Data Manipulation: Stored Data Manipulation
Adversaries may insert, delete, or manipulate data at rest in order to manipulate external outcomes or hide activity. By manipulating stored data, adversaries may attempt to affect a business process, organizational understanding, and decision making.
Stored data could include a variety of file formats, such as Office files, databases, stored emails, and custom file formats. The type of modification and the impact it will have depends on the type of data as well as the goals and objectives of the adversary. For complex systems, an adversary would likely need special expertise and possibly access to specialized software related to the system that would typically be gained through a prolonged information gathering campaign in order to have the desired impact.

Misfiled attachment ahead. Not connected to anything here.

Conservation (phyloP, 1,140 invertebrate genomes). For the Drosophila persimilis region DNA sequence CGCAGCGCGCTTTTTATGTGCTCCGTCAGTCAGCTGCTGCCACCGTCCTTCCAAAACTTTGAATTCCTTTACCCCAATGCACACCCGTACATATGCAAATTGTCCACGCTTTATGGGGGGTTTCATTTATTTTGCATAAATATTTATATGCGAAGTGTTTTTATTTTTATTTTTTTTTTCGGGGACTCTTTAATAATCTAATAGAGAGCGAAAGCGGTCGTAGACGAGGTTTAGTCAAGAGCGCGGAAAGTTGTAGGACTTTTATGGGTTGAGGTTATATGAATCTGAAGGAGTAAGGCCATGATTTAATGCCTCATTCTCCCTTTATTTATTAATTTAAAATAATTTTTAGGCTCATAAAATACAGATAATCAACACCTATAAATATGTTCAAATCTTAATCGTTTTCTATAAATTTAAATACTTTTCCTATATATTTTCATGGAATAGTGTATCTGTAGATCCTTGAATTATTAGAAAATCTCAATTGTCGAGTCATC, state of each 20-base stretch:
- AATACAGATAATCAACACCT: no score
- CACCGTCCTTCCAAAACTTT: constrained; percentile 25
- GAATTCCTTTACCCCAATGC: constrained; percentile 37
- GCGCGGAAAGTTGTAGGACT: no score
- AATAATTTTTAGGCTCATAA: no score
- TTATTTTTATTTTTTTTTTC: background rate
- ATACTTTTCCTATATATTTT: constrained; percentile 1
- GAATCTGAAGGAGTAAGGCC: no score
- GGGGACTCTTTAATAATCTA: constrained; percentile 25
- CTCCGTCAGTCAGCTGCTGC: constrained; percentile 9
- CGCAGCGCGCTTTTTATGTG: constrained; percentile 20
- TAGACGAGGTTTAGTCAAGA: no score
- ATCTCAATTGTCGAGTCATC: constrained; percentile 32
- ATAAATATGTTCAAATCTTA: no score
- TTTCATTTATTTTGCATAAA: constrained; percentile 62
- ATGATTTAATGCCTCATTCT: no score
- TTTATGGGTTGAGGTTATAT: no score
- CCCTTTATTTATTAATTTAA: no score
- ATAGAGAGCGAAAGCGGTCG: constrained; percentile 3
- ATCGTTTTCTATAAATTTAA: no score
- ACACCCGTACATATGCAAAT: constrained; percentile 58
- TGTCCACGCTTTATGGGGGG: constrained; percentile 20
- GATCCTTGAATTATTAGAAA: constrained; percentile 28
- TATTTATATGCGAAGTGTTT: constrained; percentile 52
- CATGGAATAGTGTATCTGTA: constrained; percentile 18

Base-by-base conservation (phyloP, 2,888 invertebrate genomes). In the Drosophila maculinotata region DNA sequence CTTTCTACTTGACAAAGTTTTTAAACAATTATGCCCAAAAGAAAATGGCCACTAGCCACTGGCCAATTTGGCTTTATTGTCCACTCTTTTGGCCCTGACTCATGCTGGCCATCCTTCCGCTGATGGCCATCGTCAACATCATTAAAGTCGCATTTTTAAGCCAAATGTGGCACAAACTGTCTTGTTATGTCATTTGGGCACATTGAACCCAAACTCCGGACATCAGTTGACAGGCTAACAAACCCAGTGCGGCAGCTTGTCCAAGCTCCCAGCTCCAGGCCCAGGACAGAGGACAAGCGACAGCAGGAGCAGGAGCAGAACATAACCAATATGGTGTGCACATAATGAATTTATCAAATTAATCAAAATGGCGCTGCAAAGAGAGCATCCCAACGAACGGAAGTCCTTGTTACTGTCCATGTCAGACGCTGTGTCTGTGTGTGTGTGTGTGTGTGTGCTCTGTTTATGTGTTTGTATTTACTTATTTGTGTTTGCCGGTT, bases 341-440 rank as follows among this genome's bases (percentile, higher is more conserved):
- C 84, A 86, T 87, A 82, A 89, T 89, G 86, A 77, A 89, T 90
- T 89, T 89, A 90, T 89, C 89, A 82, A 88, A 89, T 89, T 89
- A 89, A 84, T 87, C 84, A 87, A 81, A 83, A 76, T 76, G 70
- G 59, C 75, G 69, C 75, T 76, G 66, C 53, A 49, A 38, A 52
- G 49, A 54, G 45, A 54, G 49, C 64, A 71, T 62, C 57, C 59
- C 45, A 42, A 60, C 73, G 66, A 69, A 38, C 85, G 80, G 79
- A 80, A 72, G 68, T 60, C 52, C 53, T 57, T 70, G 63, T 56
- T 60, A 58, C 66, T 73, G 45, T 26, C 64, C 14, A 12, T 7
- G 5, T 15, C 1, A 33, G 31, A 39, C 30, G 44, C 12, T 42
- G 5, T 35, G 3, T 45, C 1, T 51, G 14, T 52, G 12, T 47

FIN4 has created rules in victims' Microsoft Outlook accounts to automatically delete emails containing words such as "hacked," "phish," and "malware" in a likely attempt to prevent organizations from communicating about their activities.
SUNSPOT created a copy of the SolarWinds Orion software source file with a
|M1041||Encrypt Sensitive Information||
Consider encrypting important information to reduce an adversary’s ability to perform tailored data modifications.
|M1029||Remote Data Storage||
Consider implementing IT disaster recovery plans that contain procedures for taking regular data backups that can be used to restore organizational data. Ensure backups are stored off system and is protected from common methods adversaries may use to gain access and manipulate backups.
|M1022||Restrict File and Directory Permissions||
Ensure least privilege principles are applied to important information resources to reduce exposure to data manipulation risk.
Where applicable, inspect important file hashes, locations, and modifications for suspicious/unexpected values.
- FireEye. (2018, October 03). APT38: Un-usual Suspects. Retrieved November 6, 2018.
- Department of Justice. (2018, September 6). Criminal Complaint - United States of America v. PARK JIN HYOK. Retrieved March 29, 2019.
- Vengerik, B. et al.. (2014, December 5). Hacking the Street? FIN4 Likely Playing the Market. Retrieved December 17, 2018.